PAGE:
The two dailies have come out today splashing on the front page the latest developments in ICT here in Papua New Guinea. This follows on from yesterday when the Post Courier featured the consequences should a person breach a provision of the NICT Act, in particular, sending content that’s false and content that’s indecent through social media, blogs, email and so forth. Social media networks like Facebook, Twitter and Instagram appear to be the target of this policy introduced by the statutory authority NICTA.
The “regulation” of ICT has been argued to be infringing freedom of speech and the fact that there are already defamation laws in place, questions have been raised as to what is the real intention of the policy.
Our Facebook fans didn’t take it well yesterday with our posting having shared 70 times and 50 plus comments on the post. Most of them decried this new policy.
Some called the policy “ridiculous” while others suggested that there could be a backlash in the form of more fake accounts being created thus defeating the purpose of controlling use of social media. Let’s see how things turn out and whether the goals of the policy are achieved.
The introduction of the policy however is probably not surprising to some simply because various blogs and Facebook groups have content that are definitely indecent. While every one has the right to free speech, some users have abused that right and have been irresponsible when practicing it. But are these policies warranted? Will these policies prohibit free speech and will investigations for potential breaches invade privacy laws?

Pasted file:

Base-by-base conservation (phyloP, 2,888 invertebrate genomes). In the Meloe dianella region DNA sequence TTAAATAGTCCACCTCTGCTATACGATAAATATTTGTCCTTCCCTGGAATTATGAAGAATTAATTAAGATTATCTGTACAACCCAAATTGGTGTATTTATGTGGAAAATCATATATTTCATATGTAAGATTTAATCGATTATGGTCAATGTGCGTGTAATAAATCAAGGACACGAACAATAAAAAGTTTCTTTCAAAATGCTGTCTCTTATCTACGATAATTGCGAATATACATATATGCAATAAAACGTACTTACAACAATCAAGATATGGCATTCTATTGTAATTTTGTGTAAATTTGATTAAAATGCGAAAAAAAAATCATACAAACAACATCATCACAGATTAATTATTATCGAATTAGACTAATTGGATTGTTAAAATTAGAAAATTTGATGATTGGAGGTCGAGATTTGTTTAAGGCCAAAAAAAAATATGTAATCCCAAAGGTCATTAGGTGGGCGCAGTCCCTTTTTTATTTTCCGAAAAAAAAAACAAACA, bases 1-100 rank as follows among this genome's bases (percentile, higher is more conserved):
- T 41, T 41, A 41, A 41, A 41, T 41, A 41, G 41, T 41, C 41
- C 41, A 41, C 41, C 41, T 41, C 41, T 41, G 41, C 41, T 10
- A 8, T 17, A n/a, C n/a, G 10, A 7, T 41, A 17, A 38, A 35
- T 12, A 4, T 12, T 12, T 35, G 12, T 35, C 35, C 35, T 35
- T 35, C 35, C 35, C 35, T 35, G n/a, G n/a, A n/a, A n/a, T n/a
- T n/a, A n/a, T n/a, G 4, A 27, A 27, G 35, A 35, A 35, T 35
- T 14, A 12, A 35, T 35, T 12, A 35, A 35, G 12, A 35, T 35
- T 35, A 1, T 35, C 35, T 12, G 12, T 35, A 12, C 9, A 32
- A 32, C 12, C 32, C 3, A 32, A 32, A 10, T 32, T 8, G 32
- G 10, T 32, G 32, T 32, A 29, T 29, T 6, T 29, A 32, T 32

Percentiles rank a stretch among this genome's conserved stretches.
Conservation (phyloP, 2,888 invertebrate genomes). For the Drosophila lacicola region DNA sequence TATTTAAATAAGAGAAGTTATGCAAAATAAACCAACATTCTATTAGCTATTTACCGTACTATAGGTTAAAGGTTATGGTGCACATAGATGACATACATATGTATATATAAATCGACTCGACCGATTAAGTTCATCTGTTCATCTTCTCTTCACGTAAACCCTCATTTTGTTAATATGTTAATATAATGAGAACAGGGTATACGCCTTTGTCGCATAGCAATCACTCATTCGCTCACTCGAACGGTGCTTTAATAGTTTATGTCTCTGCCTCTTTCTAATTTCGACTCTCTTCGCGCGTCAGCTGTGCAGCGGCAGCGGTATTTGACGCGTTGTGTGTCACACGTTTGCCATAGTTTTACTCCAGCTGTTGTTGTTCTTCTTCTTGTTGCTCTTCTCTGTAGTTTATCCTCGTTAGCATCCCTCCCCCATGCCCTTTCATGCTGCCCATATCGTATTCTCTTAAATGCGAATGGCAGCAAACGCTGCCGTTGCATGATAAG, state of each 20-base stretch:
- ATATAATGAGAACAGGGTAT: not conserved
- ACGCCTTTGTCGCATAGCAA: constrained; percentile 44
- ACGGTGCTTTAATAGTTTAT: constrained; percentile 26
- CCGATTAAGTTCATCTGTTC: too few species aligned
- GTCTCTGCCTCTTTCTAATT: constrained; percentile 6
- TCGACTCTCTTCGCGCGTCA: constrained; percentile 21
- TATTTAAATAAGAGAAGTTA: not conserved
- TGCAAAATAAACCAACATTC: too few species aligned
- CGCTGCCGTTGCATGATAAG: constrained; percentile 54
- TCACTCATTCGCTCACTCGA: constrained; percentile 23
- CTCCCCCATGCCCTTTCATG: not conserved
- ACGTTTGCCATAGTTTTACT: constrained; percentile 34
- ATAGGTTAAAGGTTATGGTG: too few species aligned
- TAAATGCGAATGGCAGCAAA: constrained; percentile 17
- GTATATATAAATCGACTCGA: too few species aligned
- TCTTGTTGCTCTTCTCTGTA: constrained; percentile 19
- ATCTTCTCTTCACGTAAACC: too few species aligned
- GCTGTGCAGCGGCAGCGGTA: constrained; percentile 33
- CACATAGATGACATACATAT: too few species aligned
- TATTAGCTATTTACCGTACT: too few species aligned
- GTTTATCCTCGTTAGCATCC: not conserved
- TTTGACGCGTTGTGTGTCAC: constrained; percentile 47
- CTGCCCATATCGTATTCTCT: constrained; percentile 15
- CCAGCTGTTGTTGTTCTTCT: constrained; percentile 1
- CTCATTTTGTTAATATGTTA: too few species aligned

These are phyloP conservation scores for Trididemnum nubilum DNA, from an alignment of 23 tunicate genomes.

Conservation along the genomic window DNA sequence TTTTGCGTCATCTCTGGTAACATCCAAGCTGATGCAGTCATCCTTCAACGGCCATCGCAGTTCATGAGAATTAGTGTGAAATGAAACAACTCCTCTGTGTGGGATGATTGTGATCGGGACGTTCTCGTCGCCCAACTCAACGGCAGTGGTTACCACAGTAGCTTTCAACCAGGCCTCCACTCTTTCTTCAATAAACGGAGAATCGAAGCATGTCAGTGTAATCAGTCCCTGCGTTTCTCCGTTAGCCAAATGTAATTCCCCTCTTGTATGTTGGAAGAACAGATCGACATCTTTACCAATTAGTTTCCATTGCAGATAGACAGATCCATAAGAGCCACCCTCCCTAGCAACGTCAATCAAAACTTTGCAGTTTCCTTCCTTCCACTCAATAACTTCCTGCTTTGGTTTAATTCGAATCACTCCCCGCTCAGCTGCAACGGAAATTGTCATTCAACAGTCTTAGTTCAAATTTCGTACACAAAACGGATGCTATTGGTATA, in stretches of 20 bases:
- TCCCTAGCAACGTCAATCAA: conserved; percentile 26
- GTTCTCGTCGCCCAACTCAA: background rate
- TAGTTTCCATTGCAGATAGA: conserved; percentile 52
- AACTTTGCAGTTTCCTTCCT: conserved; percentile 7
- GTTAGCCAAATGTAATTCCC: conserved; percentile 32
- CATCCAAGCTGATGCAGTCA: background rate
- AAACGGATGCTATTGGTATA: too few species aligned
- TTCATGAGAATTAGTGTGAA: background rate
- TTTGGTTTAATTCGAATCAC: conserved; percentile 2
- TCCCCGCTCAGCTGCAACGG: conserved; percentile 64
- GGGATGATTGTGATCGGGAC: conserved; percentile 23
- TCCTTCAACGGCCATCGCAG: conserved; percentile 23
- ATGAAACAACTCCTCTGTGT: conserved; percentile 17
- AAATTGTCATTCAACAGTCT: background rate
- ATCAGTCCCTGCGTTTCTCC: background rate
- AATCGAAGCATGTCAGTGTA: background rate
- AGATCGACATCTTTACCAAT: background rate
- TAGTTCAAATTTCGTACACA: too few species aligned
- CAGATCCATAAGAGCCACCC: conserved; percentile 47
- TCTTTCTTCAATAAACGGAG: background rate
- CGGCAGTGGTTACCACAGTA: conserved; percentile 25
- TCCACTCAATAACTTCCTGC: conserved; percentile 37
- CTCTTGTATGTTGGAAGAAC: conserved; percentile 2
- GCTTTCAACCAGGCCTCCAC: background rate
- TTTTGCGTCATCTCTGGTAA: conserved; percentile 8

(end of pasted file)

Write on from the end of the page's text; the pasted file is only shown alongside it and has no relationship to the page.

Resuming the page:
More questions are how much the government will spend on the enforcement of these policies. The technical nature of ICT indicates that any measure isn’t going to be cheap. Will the cost outlay the benefits or vice versa?
If restricting freedom of speech and invasion of privacy isn’t enough, offenders could find themselves facing a fine of K20,000 or facing 3 years imprisonment. Serious consequences for sending false content or indecent content.
One of the concerns we have in respect of the introduction of this policy is that there are more important issues that NICTA should be looking at. Issues like high internet rates, slow speed, unnecessary charges by various operators and the list goes on. They could even consider use of mobile while driving that has the potential to cause very serious accidents including death.
In today’s papers, both dailies confirmed that the launching of the above policies have taken place and one of the policies clearly highlighted is that registration of a SIM card is now mandatory. As we understand it, any improper use (whatever that means) can be tracked by the agencies authorized to do the monitoring.
Things are about to get interesting and while all eyes are on the regulators on how they go about enforcing such policies, even more interesting is how users respond to such policies.